This is something of a forlorn hope for clearly we cannot manage to get the basics about business rates correct. A pity, for there's quite clearly something between a groundswell and a deliberate campaign going on concerning the subject.
Yes, it's entirely true that expensive retail properties pay more business rates than sheds around the back. But everything else that is being said is wrong:
The popular villain of the UK piece is business rates, the property-based tax that raises £29bn a year for the Treasury, of which retailers cough up £8bn. It isn’t the only culprit, but the complaint from bricks-and-mortar shopkeepers is essentially correct: business rates were invented in a pre-internet age and the system is archaic. A useful tax system would help to reverse the damage done to high streets from the 1980s by sprawling out-of-town retail parks. Instead business rates, as currently structured, add to the problem.
The thing wrong here is that the taxes aren't actually paid by the retailers or tenants. Sure, they hand over the cheque but everyone is up to date with the idea of tax incidence. Certainly, the government and those writing newspaper business editorials must be otherwise we'd be having the ignorant in those important positions, wouldn't we?
The price people are willing to pay to have that shopfront gaining that footfall traffic is that price. It's set by the willingness to cough up for the limited supply of it. How that is divided into rent to the landlord and tax to the government makes no difference to that demand for it nor the price willingly offered by tenants and potential such. The landlord is deeply interested of course - reduce the tax burden and their portion of that total price, their rent, rises. We have an empirical test of this, when business rates were reduced or abolished in enterprise zones rents rose in tandem.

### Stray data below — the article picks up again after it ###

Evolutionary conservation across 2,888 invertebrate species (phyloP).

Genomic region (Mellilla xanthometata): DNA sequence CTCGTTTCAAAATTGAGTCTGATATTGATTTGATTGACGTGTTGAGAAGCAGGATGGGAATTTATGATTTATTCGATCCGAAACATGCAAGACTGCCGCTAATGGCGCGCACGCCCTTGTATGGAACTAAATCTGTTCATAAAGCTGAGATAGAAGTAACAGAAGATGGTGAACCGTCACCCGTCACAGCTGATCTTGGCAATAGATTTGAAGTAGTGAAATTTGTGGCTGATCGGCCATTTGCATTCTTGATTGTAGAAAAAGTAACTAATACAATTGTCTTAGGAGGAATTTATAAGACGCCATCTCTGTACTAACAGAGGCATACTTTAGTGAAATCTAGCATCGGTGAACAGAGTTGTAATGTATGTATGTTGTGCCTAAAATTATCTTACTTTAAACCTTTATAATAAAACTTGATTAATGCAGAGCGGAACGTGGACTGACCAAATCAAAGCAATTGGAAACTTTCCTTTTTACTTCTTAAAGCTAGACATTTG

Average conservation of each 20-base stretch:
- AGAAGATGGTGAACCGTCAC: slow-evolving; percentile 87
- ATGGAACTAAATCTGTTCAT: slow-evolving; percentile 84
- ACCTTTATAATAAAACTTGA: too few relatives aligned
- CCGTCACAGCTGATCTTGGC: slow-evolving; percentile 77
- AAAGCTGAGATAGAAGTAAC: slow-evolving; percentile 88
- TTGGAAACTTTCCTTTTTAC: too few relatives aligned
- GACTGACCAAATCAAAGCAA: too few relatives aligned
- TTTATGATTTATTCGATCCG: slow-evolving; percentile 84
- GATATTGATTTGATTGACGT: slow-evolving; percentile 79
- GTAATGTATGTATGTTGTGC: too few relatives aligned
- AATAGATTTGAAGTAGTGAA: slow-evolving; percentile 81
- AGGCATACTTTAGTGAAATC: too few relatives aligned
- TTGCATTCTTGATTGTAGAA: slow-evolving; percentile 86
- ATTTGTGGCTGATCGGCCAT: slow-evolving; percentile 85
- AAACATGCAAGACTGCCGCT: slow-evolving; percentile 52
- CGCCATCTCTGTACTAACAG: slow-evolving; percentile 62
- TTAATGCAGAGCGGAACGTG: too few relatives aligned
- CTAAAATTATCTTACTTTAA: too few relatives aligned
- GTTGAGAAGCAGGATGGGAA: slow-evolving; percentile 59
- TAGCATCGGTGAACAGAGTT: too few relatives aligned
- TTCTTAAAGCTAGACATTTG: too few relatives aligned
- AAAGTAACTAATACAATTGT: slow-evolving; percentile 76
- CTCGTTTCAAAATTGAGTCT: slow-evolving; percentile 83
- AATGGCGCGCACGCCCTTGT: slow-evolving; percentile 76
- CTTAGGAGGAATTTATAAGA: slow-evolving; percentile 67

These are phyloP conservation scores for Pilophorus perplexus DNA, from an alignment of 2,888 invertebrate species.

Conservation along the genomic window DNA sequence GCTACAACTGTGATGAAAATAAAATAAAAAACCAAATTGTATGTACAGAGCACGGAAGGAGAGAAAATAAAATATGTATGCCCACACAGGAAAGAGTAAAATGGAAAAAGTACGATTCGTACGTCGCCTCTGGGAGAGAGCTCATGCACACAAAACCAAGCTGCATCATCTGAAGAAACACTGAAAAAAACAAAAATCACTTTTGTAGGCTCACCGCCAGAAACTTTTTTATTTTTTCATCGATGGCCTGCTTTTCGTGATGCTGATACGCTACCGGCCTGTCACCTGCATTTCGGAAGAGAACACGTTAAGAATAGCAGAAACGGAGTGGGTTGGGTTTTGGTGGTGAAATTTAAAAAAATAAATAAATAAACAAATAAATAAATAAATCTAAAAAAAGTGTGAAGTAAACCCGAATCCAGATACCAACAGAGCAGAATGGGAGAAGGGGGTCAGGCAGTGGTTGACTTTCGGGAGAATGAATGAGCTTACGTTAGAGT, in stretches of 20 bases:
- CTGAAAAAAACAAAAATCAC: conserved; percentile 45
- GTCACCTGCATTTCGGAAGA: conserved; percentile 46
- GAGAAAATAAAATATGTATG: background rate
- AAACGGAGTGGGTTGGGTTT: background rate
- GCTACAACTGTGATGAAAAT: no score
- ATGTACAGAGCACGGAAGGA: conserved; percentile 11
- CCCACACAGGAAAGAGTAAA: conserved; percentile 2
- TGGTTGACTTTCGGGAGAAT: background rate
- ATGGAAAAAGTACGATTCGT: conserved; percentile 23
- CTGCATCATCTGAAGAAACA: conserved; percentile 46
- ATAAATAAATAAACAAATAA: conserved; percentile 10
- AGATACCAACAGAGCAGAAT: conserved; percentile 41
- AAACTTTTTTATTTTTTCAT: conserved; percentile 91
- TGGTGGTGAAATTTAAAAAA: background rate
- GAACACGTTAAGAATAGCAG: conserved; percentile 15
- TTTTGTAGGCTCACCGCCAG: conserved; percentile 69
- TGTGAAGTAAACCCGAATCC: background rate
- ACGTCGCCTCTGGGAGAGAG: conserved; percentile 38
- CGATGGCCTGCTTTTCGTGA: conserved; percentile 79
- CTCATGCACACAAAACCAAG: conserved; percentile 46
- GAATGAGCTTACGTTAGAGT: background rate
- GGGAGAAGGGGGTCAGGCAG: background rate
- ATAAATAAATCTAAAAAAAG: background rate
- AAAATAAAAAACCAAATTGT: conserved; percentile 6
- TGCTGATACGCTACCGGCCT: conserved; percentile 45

A reduction in business rates will lead to - ceteris paribus - rent rises. Or perhaps, given the excess of retail property at present, smaller falls in rent than would otherwise occur. A reduction in rates thus would benefit landlords and a reasonable assumption would be that the groundswell, or deliberate campaign, is being driven by such and their interests.
There is a further point:
The most startling statistic was provided by the New West End Company, an alliance of central London retailers, hoteliers and property owners. It calculated that Marks & Spencer, a company with a turnover of £9.6bn last year, paid £184m in business rates, whereas Amazon, with slightly smaller revenues in the UK of £7.3bn, paid substantially less in rates – just £14m. Amazon, of course, operates from more lightly taxed warehouses and requires fewer properties. New West End calculated that a 1% sales tax on online businesses could raise more than £5bn, which could go some way to levelling the retail playing field.
Rates are a tax upon the use of a scarce resource, that expensive property. If someone has worked out a way to economise on the use of an expensive input then why would we want to tax them to confiscate their greater efficiency? It's as if we decide to tax the cyclist because they're not using enough petrol.
Rates are incident upon the landlord, not the tenant, and we don't want to tax people using less property to supply desires anyway. Once we do all agree upon those two facts then, and only then, can we start to have a reasonable and informative conversation upon what, if anything, we're going to do about business rates. Roll on the day we get informed politics, eh?